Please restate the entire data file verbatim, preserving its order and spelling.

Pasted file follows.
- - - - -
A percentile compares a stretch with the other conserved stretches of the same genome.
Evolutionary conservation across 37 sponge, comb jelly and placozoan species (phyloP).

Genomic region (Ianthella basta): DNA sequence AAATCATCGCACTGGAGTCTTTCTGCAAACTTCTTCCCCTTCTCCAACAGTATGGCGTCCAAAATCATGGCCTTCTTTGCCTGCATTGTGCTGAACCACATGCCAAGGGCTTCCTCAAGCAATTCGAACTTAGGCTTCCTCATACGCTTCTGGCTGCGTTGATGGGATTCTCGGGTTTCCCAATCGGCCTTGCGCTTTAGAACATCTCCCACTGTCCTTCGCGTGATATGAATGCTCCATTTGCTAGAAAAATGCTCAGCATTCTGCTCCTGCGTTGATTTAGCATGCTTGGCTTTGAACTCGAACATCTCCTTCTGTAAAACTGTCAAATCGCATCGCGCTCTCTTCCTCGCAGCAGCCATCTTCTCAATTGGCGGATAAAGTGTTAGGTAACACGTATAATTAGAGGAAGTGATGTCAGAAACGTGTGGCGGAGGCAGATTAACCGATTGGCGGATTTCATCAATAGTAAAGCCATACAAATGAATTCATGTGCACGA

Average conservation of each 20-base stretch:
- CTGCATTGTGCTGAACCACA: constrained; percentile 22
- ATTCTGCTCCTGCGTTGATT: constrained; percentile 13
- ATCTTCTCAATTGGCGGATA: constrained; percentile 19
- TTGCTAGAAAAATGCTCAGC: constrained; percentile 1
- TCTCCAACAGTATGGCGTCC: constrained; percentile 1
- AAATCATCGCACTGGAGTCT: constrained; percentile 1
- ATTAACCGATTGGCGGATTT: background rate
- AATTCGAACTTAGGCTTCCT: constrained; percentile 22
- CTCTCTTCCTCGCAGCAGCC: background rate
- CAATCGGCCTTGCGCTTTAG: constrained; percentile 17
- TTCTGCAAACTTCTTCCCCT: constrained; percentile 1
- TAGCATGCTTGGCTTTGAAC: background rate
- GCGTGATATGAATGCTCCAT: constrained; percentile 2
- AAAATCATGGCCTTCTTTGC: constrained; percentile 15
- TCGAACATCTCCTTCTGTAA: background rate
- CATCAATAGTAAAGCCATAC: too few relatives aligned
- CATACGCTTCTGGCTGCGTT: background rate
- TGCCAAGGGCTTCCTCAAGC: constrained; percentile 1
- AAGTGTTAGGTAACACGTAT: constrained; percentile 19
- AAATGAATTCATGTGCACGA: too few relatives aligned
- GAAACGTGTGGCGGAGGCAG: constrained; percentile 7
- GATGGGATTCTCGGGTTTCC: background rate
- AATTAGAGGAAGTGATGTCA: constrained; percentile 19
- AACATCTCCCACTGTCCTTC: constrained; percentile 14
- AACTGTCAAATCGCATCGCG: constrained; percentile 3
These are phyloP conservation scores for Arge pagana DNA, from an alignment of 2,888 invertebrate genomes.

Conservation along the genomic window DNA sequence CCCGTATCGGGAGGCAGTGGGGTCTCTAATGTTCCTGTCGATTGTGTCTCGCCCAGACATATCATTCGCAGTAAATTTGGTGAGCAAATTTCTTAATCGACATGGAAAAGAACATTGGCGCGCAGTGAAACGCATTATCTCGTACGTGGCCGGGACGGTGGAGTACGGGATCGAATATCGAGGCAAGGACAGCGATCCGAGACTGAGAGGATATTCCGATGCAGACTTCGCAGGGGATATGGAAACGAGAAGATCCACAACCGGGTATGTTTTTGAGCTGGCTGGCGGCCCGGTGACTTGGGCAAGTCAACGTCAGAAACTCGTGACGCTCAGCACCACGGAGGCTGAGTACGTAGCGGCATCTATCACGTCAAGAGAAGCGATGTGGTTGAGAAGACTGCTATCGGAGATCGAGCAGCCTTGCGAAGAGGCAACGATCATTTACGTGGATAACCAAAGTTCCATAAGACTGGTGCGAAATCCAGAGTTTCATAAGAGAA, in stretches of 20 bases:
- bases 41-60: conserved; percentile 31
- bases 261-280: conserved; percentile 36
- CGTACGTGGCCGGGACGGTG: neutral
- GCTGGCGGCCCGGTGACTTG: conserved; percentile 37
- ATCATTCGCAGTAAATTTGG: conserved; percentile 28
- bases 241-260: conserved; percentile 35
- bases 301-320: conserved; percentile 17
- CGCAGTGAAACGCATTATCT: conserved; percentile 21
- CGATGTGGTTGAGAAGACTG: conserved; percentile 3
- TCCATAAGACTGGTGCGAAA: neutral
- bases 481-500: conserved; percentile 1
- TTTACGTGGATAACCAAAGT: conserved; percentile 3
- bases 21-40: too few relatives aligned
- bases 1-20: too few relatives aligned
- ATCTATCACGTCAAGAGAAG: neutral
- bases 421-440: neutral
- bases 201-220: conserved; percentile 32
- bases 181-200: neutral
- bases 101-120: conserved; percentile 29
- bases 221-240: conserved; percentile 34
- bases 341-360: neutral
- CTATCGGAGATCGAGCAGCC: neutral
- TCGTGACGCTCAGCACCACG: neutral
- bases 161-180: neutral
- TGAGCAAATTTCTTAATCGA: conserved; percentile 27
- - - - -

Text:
A percentile compares a stretch with the other conserved stretches of the same genome.
Evolutionary conservation across 37 sponge, comb jelly and placozoan species (phyloP).

Genomic region (Ianthella basta): DNA sequence AAATCATCGCACTGGAGTCTTTCTGCAAACTTCTTCCCCTTCTCCAACAGTATGGCGTCCAAAATCATGGCCTTCTTTGCCTGCATTGTGCTGAACCACATGCCAAGGGCTTCCTCAAGCAATTCGAACTTAGGCTTCCTCATACGCTTCTGGCTGCGTTGATGGGATTCTCGGGTTTCCCAATCGGCCTTGCGCTTTAGAACATCTCCCACTGTCCTTCGCGTGATATGAATGCTCCATTTGCTAGAAAAATGCTCAGCATTCTGCTCCTGCGTTGATTTAGCATGCTTGGCTTTGAACTCGAACATCTCCTTCTGTAAAACTGTCAAATCGCATCGCGCTCTCTTCCTCGCAGCAGCCATCTTCTCAATTGGCGGATAAAGTGTTAGGTAACACGTATAATTAGAGGAAGTGATGTCAGAAACGTGTGGCGGAGGCAGATTAACCGATTGGCGGATTTCATCAATAGTAAAGCCATACAAATGAATTCATGTGCACGA

Average conservation of each 20-base stretch:
- CTGCATTGTGCTGAACCACA: constrained; percentile 22
- ATTCTGCTCCTGCGTTGATT: constrained; percentile 13
- ATCTTCTCAATTGGCGGATA: constrained; percentile 19
- TTGCTAGAAAAATGCTCAGC: constrained; percentile 1
- TCTCCAACAGTATGGCGTCC: constrained; percentile 1
- AAATCATCGCACTGGAGTCT: constrained; percentile 1
- ATTAACCGATTGGCGGATTT: background rate
- AATTCGAACTTAGGCTTCCT: constrained; percentile 22
- CTCTCTTCCTCGCAGCAGCC: background rate
- CAATCGGCCTTGCGCTTTAG: constrained; percentile 17
- TTCTGCAAACTTCTTCCCCT: constrained; percentile 1
- TAGCATGCTTGGCTTTGAAC: background rate
- GCGTGATATGAATGCTCCAT: constrained; percentile 2
- AAAATCATGGCCTTCTTTGC: constrained; percentile 15
- TCGAACATCTCCTTCTGTAA: background rate
- CATCAATAGTAAAGCCATAC: too few relatives aligned
- CATACGCTTCTGGCTGCGTT: background rate
- TGCCAAGGGCTTCCTCAAGC: constrained; percentile 1
- AAGTGTTAGGTAACACGTAT: constrained; percentile 19
- AAATGAATTCATGTGCACGA: too few relatives aligned
- GAAACGTGTGGCGGAGGCAG: constrained; percentile 7
- GATGGGATTCTCGGGTTTCC: background rate
- AATTAGAGGAAGTGATGTCA: constrained; percentile 19
- AACATCTCCCACTGTCCTTC: constrained; percentile 14
- AACTGTCAAATCGCATCGCG: constrained; percentile 3
These are phyloP conservation scores for Arge pagana DNA, from an alignment of 2,888 invertebrate genomes.

Conservation along the genomic window DNA sequence CCCGTATCGGGAGGCAGTGGGGTCTCTAATGTTCCTGTCGATTGTGTCTCGCCCAGACATATCATTCGCAGTAAATTTGGTGAGCAAATTTCTTAATCGACATGGAAAAGAACATTGGCGCGCAGTGAAACGCATTATCTCGTACGTGGCCGGGACGGTGGAGTACGGGATCGAATATCGAGGCAAGGACAGCGATCCGAGACTGAGAGGATATTCCGATGCAGACTTCGCAGGGGATATGGAAACGAGAAGATCCACAACCGGGTATGTTTTTGAGCTGGCTGGCGGCCCGGTGACTTGGGCAAGTCAACGTCAGAAACTCGTGACGCTCAGCACCACGGAGGCTGAGTACGTAGCGGCATCTATCACGTCAAGAGAAGCGATGTGGTTGAGAAGACTGCTATCGGAGATCGAGCAGCCTTGCGAAGAGGCAACGATCATTTACGTGGATAACCAAAGTTCCATAAGACTGGTGCGAAATCCAGAGTTTCATAAGAGAA, in stretches of 20 bases:
- bases 41-60: conserved; percentile 31
- bases 261-280: conserved; percentile 36
- CGTACGTGGCCGGGACGGTG: neutral
- GCTGGCGGCCCGGTGACTTG: conserved; percentile 37
- ATCATTCGCAGTAAATTTGG: conserved; percentile 28
- bases 241-260: conserved; percentile 35
- bases 301-320: conserved; percentile 17
- CGCAGTGAAACGCATTATCT: conserved; percentile 21
- CGATGTGGTTGAGAAGACTG: conserved; percentile 3
- TCCATAAGACTGGTGCGAAA: neutral
- bases 481-500: conserved; percentile 1
- TTTACGTGGATAACCAAAGT: conserved; percentile 3
- bases 21-40: too few relatives aligned
- bases 1-20: too few relatives aligned
- ATCTATCACGTCAAGAGAAG: neutral
- bases 421-440: neutral
- bases 201-220: conserved; percentile 32
- bases 181-200: neutral
- bases 101-120: conserved; percentile 29
- bases 221-240: conserved; percentile 34
- bases 341-360: neutral
- CTATCGGAGATCGAGCAGCC: neutral
- TCGTGACGCTCAGCACCACG: neutral
- bases 161-180: neutral
- TGAGCAAATTTCTTAATCGA: conserved; percentile 27